CUBScout only works with coding sequences.
CUBScout does not identify ORFs, pause at stop codons, or parse non-nucleotide characters. It is assumed the coding sequences you provide are in-frame and don't contain 5' or 3' untranslated regions. Codons which have non-specific nucleotides, like "W", are skipped. Sequences with characters outside of those recognized by BioSequences will throw an error.
CUBScout functions, like
count_codons, are meaningful when applied to a single nucleotide sequence. However, most
CUBScout functions are designed to work at the genome-level, and calculate metrics that rely on comparisons between multiple genes. Specifically, none of the codon usage bias or expressivity functions accept a single nucleotide sequence; all expect to operate across a set of sequences, whether in a fasta file or vector of BioSequences.
Most functions in
CUBScout accept any FASTA-formatted file (e.g. .fa, .fna, .fasta) where each entry corresponds to coding sequences or open readings frames.
CUBScout accepts either a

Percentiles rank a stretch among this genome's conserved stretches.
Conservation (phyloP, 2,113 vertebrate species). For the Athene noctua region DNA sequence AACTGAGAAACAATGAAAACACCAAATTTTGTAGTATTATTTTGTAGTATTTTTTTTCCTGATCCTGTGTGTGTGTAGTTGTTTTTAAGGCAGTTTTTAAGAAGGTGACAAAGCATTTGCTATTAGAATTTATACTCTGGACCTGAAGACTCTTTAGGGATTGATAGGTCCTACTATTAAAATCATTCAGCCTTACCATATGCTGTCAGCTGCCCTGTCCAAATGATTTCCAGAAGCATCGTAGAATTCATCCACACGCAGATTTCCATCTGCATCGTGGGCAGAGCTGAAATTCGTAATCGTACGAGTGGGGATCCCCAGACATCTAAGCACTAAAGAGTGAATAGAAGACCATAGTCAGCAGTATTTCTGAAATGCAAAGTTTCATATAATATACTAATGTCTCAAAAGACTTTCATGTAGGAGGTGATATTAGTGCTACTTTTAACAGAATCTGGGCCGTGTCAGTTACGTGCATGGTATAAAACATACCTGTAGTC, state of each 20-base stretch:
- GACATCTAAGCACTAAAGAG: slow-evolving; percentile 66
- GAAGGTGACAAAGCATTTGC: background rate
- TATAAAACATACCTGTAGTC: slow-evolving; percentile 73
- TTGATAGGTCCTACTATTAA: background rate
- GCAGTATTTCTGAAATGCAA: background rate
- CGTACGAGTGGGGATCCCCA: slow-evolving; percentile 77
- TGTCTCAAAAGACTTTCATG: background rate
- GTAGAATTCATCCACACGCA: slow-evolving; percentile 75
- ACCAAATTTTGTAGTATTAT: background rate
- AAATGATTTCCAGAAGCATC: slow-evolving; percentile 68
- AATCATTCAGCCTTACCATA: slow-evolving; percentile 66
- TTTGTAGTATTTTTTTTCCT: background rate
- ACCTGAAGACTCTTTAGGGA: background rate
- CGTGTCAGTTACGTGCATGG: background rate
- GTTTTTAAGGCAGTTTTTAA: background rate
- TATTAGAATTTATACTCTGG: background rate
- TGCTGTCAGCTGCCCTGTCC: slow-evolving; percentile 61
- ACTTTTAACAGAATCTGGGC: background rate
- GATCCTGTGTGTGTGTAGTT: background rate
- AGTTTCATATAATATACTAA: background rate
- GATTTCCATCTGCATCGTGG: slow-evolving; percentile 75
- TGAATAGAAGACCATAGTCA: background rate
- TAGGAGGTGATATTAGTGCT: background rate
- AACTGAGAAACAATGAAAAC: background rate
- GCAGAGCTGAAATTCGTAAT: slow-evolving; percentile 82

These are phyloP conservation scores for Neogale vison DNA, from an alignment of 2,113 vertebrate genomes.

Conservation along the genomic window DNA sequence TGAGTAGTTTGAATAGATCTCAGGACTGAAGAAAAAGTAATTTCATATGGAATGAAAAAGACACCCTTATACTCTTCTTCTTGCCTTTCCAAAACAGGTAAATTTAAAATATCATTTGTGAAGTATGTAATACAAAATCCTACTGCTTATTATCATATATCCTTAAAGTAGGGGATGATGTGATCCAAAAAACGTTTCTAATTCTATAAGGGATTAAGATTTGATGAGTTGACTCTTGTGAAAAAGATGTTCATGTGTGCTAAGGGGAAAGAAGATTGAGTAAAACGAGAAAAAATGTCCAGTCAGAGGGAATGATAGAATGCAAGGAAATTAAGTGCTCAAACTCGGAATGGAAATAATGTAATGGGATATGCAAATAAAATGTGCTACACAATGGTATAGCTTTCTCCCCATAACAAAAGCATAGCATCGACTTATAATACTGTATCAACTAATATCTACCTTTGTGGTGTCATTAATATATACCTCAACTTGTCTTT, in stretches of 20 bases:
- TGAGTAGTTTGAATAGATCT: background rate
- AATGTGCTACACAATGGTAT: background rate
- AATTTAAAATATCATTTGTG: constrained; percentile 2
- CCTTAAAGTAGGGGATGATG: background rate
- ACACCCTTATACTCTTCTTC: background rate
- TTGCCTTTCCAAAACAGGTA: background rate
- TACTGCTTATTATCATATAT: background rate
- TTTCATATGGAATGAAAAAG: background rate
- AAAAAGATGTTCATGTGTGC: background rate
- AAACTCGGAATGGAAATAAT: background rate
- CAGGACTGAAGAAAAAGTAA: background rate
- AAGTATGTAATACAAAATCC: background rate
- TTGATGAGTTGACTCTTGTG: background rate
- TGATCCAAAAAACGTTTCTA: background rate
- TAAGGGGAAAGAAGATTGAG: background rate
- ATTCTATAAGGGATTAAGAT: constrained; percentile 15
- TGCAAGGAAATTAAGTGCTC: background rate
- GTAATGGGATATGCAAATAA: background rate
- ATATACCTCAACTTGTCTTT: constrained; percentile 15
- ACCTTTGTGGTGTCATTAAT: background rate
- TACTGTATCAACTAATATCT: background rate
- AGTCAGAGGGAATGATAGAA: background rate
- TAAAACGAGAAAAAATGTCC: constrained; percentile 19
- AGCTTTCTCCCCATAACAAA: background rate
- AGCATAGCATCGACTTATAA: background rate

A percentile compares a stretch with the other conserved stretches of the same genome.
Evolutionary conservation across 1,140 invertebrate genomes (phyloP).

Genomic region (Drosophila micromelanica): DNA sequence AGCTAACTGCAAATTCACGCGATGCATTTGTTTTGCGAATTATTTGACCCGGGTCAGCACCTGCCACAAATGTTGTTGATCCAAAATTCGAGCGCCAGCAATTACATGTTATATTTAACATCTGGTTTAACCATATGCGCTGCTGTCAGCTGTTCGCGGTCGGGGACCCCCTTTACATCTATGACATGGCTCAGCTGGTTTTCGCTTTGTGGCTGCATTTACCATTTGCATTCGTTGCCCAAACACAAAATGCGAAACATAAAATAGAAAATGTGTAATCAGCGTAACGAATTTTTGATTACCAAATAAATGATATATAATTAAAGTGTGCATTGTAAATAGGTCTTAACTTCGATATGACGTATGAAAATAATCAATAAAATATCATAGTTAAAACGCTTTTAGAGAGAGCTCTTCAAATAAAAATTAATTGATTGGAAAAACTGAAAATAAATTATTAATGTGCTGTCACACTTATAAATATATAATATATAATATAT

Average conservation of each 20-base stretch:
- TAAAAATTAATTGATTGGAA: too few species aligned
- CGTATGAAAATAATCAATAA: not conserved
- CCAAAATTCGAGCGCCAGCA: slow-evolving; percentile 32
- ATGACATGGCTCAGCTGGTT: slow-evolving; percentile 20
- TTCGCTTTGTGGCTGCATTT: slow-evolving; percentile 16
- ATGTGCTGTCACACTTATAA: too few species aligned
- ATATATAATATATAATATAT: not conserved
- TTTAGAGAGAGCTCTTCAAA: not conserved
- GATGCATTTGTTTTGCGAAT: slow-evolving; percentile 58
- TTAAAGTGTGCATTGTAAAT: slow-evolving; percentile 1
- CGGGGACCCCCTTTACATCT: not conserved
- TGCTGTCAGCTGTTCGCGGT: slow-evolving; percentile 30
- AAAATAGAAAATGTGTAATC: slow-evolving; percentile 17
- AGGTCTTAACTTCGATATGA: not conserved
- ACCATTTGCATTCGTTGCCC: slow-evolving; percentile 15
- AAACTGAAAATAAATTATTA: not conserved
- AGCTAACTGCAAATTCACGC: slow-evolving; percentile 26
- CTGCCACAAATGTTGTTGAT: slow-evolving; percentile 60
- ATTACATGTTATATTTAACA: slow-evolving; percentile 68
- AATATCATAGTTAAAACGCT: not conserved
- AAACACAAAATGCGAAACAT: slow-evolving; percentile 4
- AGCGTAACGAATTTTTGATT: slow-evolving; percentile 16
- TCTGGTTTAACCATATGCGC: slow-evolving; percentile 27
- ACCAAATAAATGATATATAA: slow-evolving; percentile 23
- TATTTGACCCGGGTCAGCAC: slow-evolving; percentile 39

String which is the complete filepath to a fast-formatted file, or objects of type
IO which point to a fasta-formatted file. There is no significant performance advantage between these three options, unless you already have an
FASTAReader open for another purpose.
CUBScout functions also accept nucleotide sequences from BioSequences (
<:NucSeq). Keep in mind that most
CUBScout functions are designed to operate across genomes, and so accept a vector of nucleotide sequences. The vector corresponds to a genome, with each DNA or RNA string corresponding to a coding sequence.
While there is a slight performance advantage in
CUBScout functions when supplying BioSequences as an input rather than a filepath, supplying filepaths will still be faster than the cumulative time spent reading in a BioSequence and then running a
CUBScout function. This will also use less memory and so is generally recommended, unless you already have BioSequences loaded into Julia's environment for a separate reason.